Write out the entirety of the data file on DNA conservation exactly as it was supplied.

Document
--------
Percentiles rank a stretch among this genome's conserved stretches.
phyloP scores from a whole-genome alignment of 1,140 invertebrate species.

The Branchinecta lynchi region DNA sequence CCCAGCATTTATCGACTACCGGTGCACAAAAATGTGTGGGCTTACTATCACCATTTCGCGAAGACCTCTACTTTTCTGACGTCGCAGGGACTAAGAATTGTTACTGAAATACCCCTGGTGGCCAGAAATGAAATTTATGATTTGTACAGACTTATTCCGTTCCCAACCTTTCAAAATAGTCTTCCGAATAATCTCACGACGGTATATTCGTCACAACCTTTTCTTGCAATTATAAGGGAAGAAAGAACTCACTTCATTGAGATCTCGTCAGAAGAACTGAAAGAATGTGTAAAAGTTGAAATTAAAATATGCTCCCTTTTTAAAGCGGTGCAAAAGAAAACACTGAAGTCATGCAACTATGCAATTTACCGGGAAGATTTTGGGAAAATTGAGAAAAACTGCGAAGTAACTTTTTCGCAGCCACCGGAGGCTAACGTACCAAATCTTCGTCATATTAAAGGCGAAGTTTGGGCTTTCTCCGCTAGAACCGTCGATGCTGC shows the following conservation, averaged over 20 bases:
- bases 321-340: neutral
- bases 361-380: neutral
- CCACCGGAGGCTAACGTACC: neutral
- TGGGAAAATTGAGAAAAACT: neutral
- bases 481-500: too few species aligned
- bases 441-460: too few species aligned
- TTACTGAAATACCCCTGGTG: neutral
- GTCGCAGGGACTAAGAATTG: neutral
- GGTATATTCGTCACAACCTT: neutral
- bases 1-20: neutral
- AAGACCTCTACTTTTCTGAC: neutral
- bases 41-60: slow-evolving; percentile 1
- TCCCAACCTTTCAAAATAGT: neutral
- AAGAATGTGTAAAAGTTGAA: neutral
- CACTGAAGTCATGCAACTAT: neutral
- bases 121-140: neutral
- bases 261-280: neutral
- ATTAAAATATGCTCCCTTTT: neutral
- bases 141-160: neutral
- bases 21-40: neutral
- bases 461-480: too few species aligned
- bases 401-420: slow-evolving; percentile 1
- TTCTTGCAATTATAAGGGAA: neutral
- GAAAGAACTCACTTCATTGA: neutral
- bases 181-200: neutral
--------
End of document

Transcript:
Percentiles rank a stretch among this genome's conserved stretches.
phyloP scores from a whole-genome alignment of 1,140 invertebrate species.

The Branchinecta lynchi region DNA sequence CCCAGCATTTATCGACTACCGGTGCACAAAAATGTGTGGGCTTACTATCACCATTTCGCGAAGACCTCTACTTTTCTGACGTCGCAGGGACTAAGAATTGTTACTGAAATACCCCTGGTGGCCAGAAATGAAATTTATGATTTGTACAGACTTATTCCGTTCCCAACCTTTCAAAATAGTCTTCCGAATAATCTCACGACGGTATATTCGTCACAACCTTTTCTTGCAATTATAAGGGAAGAAAGAACTCACTTCATTGAGATCTCGTCAGAAGAACTGAAAGAATGTGTAAAAGTTGAAATTAAAATATGCTCCCTTTTTAAAGCGGTGCAAAAGAAAACACTGAAGTCATGCAACTATGCAATTTACCGGGAAGATTTTGGGAAAATTGAGAAAAACTGCGAAGTAACTTTTTCGCAGCCACCGGAGGCTAACGTACCAAATCTTCGTCATATTAAAGGCGAAGTTTGGGCTTTCTCCGCTAGAACCGTCGATGCTGC shows the following conservation, averaged over 20 bases:
- bases 321-340: neutral
- bases 361-380: neutral
- CCACCGGAGGCTAACGTACC: neutral
- TGGGAAAATTGAGAAAAACT: neutral
- bases 481-500: too few species aligned
- bases 441-460: too few species aligned
- TTACTGAAATACCCCTGGTG: neutral
- GTCGCAGGGACTAAGAATTG: neutral
- GGTATATTCGTCACAACCTT: neutral
- bases 1-20: neutral
- AAGACCTCTACTTTTCTGAC: neutral
- bases 41-60: slow-evolving; percentile 1
- TCCCAACCTTTCAAAATAGT: neutral
- AAGAATGTGTAAAAGTTGAA: neutral
- CACTGAAGTCATGCAACTAT: neutral
- bases 121-140: neutral
- bases 261-280: neutral
- ATTAAAATATGCTCCCTTTT: neutral
- bases 141-160: neutral
- bases 21-40: neutral
- bases 461-480: too few species aligned
- bases 401-420: slow-evolving; percentile 1
- TTCTTGCAATTATAAGGGAA: neutral
- GAAAGAACTCACTTCATTGA: neutral
- bases 181-200: neutral